When it comes to special offers, Subway takes the lead over all the other foreign franchises operating in Pakistan. Maybe this has got something to do with the fact that amongst all the foreign brands in Pakistan, Subway has had the toughest time. 10 years down the line, they have managed to capture a meager 6% of the market share in contrast to KFC lion’s share of 29%, Pizza Hut with 23% and McDonald’s with 18%. Although Nando’s is at 6% as well, but then Nando’s hasn’t had the run that Subway has plus it doesn’t have that many outlets compared to the strong network of Subway.
(These market share stats were determined through an online survey conducted by Dawn.com and the results published in Aurora magazine).
Subway’s poor showing has got to do with the fact that people in this part of the world like their food to be hot, something which the top 3 of the foreign brands cater to. Unfortunately for subway, they are in the business of serving cold sandwiches. Yes they have adapted to the host country quite a lot, such as heating the bread sparingly in an oven, just enough to let the cheese melt.
And then they are coming up with these ingenious offers that have definitely raised their game quite a few notches up. The Buy-one-get-one-free deal is a brilliant one, not much so for the deal but the timing of it. It’s only valid for Sundays 12-4pm, the slowest time of the week when people are least motivated to go for it.
Their latest Rs.169 deal which comprises of a half-footer and a soft drink is a good one as well. First, there’s no time limit – you can have it at any time of the day. Then all the taxes are included in the 169. Now that’s a first. Most of these foreign brands have the tendency of only quoting the tax-free price, placing a small asterisk at the top and including an miniscule line at the bottom saying taxes are additional. Although it looks good on paper because, going by sales logic, consumers are going to be enticed by the reasonable price, the truth is that it frustrates the consumer no end, having to pay a sort of a hidden price which wasn’t mentioned in the advertisement.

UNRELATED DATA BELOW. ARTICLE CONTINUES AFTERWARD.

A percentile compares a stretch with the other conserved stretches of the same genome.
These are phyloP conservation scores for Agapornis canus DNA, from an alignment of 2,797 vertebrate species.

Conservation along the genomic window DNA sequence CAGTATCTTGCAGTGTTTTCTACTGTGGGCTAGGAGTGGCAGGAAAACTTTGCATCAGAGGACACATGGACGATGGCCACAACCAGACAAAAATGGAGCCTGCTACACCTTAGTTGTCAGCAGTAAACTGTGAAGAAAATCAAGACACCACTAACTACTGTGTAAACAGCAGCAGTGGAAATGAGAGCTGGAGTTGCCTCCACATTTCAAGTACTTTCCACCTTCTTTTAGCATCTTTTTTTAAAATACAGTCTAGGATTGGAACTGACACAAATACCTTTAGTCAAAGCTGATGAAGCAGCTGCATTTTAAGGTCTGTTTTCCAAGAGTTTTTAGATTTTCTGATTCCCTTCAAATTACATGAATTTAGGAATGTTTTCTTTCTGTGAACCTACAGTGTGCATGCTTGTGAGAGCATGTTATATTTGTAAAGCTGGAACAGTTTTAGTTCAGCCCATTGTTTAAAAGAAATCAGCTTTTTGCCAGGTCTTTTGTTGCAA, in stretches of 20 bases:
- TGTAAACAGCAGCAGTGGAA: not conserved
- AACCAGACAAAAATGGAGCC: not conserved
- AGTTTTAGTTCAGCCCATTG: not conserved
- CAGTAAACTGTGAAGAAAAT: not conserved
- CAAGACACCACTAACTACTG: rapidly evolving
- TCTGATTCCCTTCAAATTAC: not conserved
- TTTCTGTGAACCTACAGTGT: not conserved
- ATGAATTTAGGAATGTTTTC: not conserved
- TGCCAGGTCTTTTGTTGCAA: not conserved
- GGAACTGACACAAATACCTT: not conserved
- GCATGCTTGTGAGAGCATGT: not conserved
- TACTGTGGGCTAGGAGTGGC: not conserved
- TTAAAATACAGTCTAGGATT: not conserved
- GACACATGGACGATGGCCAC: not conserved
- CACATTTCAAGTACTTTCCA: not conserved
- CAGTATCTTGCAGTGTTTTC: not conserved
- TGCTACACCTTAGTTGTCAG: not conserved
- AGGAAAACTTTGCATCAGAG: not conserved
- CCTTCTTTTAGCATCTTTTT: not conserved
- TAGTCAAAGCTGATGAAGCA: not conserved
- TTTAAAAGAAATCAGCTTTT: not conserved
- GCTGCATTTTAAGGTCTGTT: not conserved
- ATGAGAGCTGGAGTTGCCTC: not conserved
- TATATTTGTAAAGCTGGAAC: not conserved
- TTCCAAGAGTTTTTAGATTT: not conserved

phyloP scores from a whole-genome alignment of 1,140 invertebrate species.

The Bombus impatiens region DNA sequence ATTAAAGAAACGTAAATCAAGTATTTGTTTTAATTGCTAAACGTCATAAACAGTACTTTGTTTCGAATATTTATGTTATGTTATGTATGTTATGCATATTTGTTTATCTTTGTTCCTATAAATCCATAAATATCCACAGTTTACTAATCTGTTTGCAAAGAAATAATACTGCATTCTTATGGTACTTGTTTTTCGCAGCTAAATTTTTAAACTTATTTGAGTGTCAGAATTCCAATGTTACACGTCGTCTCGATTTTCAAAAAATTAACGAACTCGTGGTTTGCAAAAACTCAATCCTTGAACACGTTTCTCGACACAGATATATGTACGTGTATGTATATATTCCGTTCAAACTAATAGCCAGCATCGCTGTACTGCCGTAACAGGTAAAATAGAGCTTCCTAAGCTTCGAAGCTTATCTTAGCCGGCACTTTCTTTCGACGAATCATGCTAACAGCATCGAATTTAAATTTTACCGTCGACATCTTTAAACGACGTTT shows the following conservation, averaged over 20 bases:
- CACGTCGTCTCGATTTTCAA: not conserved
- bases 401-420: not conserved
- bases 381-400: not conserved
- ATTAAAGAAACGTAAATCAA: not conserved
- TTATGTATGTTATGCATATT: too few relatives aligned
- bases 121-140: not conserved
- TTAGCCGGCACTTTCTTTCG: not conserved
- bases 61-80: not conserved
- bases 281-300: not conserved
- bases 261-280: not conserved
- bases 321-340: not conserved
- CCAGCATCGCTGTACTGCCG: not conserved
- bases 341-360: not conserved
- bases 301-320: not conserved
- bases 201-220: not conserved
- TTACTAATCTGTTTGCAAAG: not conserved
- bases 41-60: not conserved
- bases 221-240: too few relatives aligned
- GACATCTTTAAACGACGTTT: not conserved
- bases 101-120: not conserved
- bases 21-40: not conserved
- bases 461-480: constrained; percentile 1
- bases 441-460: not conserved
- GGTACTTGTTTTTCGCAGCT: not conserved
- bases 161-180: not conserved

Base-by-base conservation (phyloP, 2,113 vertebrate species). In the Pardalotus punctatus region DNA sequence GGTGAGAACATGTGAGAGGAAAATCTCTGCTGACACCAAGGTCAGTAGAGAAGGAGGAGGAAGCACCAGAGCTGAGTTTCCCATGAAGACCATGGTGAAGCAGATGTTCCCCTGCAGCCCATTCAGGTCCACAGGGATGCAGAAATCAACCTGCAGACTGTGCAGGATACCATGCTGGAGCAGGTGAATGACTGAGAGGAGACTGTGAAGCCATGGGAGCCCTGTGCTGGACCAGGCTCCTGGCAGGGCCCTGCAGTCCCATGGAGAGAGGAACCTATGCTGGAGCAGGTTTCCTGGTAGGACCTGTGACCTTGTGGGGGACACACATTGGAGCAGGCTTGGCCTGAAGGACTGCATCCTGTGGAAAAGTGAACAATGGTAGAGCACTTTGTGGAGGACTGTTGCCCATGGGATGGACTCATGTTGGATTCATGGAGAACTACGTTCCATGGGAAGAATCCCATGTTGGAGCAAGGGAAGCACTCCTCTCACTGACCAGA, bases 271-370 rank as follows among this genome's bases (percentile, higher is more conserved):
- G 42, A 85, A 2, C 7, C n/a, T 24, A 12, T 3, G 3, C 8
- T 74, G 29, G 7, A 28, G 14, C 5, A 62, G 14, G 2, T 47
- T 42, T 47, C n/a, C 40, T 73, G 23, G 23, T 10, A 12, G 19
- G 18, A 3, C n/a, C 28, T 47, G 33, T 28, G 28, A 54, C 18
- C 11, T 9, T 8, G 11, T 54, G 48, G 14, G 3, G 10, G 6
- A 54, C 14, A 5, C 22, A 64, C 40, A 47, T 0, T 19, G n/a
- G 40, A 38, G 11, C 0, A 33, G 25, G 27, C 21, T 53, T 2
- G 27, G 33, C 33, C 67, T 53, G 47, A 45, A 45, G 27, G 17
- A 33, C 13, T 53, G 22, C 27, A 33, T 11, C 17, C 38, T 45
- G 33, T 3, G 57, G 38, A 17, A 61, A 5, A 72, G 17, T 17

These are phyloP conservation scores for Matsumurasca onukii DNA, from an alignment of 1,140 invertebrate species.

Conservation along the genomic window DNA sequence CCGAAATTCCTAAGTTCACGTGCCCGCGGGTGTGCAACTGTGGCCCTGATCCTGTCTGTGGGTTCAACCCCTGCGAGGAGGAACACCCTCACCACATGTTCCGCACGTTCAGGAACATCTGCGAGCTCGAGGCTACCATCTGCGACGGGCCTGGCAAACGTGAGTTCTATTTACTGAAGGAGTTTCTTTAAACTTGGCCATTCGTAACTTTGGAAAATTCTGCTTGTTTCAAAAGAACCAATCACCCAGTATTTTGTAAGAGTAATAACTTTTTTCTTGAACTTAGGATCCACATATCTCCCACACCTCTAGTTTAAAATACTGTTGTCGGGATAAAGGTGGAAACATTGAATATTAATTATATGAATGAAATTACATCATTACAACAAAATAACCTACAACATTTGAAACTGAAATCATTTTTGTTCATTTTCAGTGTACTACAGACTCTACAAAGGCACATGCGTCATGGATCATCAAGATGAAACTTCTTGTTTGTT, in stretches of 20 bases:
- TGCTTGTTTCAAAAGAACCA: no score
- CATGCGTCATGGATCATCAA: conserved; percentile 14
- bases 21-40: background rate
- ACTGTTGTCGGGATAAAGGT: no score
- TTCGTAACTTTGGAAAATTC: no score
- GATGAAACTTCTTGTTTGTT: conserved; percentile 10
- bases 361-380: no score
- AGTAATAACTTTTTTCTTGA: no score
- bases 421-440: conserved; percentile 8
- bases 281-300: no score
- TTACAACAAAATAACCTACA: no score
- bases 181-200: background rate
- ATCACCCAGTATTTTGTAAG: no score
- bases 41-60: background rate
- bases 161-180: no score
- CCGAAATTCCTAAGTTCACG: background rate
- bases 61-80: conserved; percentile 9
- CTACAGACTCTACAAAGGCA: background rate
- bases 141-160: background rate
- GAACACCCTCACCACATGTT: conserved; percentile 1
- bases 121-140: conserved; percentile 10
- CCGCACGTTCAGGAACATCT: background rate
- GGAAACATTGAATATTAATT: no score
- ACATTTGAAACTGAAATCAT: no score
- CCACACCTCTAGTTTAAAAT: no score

So Subway’s strategy of including the tax as well is definitely a breath of fresh air. About the deal itself, it’s definitely not going to satiate your appetite especially if you are feeling ravenously hungry, but it’s a good one if you just want to have a quick bite.
You get five choices of bread and four choices of fillings – chicken tikka, chicken teriyaki, meat balls and beef steak. Then there’s the usual options of what sort of salad you want – lettuce, tomatoes, cucumber, pickles, olives, cheese, onion, green chillies and a welcome addition – coleslaw. Coleslaw has become a staple of any fast food in Pakistan and Subway has done well to latch on to this trend. One other thing they could have added in line with the consumer trend is the garlic mayo sauce. Maybe even come up with another deal that has this sauce at the centre of attention. That would really get the cash registers ringing.
Most of all there’s no discrimination between a regular meal and a special offer which you find in so many of the other foreign brands.
And now, the most important thing, the scrumptious factor. Now here, Subway has a wee bit of problem. You see, whatever choice of filling you go for, whether it’s tikka or teriyaki or steak- every option invariably tastes the same. When you pile on all these accessories, everything tastes more or less the same. That means the consumer essentially has just one option for all intents and purposes. Mind you, it doesn’t taste bad or anything, but you do want a distinct taste to tantalize your taste buds.
Bottomline- Subway needs to do something about this. Maybe increase the portion size of the filling, or add something to it to enhance its taste. Or it could make pre-defined templates for the addition of the accessories to avoid over-load of them by the customer which in turn wreaks havoc on the taste. When you allow the customer to choose the ingredients, he invariably ends up adding everything available thus destroying any possibility for a distinct taste to surface.
Remember Zen in DHA phase VI? They came up with a real ingenious idea of allowing the customer to add the raw ingredients himself which were laid on a table buffet style, and let the chef cook it. They had exactly the same problem because the customer was adding everything up and the resultant dish was a mess. So they came up with little recipes of their own which they posted on the table adjacent to the ingredient to help him decide while still giving the freedom to decide on his own. So this is something Subway should definitely pay heed to.